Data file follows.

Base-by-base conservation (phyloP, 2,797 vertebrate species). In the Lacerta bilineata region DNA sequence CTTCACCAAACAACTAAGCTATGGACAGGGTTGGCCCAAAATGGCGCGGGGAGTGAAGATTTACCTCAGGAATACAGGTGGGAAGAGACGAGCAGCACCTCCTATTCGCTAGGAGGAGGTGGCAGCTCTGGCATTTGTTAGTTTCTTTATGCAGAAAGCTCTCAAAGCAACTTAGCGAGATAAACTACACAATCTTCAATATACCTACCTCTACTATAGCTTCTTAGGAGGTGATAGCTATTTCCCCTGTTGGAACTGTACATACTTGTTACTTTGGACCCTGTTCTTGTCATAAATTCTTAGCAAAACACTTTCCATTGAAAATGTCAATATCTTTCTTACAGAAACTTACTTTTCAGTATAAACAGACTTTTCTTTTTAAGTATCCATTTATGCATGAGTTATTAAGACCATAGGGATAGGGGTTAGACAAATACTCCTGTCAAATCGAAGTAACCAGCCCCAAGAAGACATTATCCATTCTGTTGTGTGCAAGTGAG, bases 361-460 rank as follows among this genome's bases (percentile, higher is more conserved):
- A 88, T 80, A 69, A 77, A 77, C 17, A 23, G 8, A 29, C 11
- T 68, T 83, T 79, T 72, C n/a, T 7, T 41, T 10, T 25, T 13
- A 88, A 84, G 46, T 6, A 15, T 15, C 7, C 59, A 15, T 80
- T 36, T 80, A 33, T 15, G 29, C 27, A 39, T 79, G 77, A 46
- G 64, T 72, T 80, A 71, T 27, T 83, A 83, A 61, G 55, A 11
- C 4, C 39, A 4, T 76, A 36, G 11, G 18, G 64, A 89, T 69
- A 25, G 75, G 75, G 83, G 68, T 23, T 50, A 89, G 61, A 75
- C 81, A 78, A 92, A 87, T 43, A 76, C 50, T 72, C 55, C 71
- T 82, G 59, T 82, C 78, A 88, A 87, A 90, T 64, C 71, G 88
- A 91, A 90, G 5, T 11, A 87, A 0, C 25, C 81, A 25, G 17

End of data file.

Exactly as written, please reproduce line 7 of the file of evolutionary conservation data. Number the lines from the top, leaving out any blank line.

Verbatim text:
- C 4, C 39, A 4, T 76, A 36, G 11, G 18, G 64, A 89, T 69